Foals’ third album draws from an overly ambitious range of styles and genres, but is sure to secure the band’s position in the British rock mainstream for good, writes Piers Barber.
It is clear from the opening minutes of throbbing rocker ‘Prelude’ that Foals’ mean stadium-based business on third album, Holy Fire. Expressive and technically dexterous, the album’s first two singles represent some of the band’s finest work to date. First full track ‘Inhaler’ is a commendably unexpected launch pad, featuring a tasty bass-led groove that unexpectedly catapults into an astonishingly heavy chorus led by some crashing drums and venomous guitars.
Following track ‘My Number’ is ‘Inhaler’’s ultimate antithesis. Refreshingly unselfconscious, it is a bright funk-rock track led by some delicious, almost African-style guitar work. Full bodied and delectably groovy, it is a moment of unmatchable indie; the type of perfect pop that the band threatened to produce on their first album, Andidotes.
Neither track is highly reflective of the record’s general trends, however. ‘Inhaler’ is a particularly strange fit, by far the album’s heaviest song, challenged only by the discordant stomper, ‘Providence’.
Somewhat confusingly, Holy Fire plays host to a whole range of different styles. There is the touching ‘Milk and Black Spiders’, with its lush house-style crescendo that borrows heavily from house music, the cool new wave jam ‘Out of the Woods’, and the airy surf sing-along ‘Everytime’. The expansive, rich layers of the band’s occasionally excellent second album, Total Life Forever, are also prominent, with closing track ‘Moon’ attempting to replicate the near-perfect harmonies of ‘Spanish Sahara’.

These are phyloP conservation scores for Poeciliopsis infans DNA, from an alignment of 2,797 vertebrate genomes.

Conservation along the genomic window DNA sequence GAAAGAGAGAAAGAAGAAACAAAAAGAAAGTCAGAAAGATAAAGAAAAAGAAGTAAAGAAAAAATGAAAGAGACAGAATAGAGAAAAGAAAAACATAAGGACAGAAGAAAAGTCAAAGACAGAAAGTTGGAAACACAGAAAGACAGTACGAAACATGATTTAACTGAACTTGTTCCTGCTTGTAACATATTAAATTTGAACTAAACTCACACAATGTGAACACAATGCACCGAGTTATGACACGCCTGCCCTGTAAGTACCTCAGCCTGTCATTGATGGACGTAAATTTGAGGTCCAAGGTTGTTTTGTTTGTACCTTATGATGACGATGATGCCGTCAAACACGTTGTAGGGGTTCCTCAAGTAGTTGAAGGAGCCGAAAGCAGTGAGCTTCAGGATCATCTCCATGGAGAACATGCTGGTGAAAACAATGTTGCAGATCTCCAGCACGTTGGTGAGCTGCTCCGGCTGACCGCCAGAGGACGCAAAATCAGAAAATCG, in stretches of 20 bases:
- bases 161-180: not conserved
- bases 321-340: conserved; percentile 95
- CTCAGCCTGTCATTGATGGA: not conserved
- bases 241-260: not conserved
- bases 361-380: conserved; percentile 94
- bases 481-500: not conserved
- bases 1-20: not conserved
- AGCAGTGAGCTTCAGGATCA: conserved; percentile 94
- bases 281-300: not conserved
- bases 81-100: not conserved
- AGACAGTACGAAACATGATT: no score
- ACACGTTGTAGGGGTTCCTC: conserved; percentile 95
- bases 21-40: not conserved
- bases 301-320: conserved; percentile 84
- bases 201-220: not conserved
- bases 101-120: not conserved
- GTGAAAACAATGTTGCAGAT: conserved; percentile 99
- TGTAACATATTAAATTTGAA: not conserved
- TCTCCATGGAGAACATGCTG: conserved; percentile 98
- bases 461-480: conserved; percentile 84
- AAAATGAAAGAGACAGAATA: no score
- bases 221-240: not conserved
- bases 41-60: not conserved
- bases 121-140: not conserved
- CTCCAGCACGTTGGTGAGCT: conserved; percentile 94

Foals’ considerable technical talent mean they largely get away with consistent experimentation. The gorgeous funk-fuelled guitar breakdown at the end of ‘Late Night’, for example, saves an otherwise mediocre song. Yannis Philippakis’ trademark staccato guitar pickings and continually improving vocal powers remain consistent highlights, whilst new string and synthesiser layers are effectively interwoven so as to not sound forced.
Occasionally, though, tracks like ‘Bad Habit’ push too strenuously for the mainstream, veering slightly close to Coldplay’s stadium-friendly melodies. There are some lyrical trip-ups, too, as with ‘Late Night’’s tired “I once was lost, but now I’m found”.
In its quest to achieve widespread appeal, Foals’ third full-length perhaps tries to achieve a little too much at once. Still, as host to some inspired singles and consistently excellent musicianship, it is sure to achieve it’s aim of deservedly securing the band a place in the mainstream for good.
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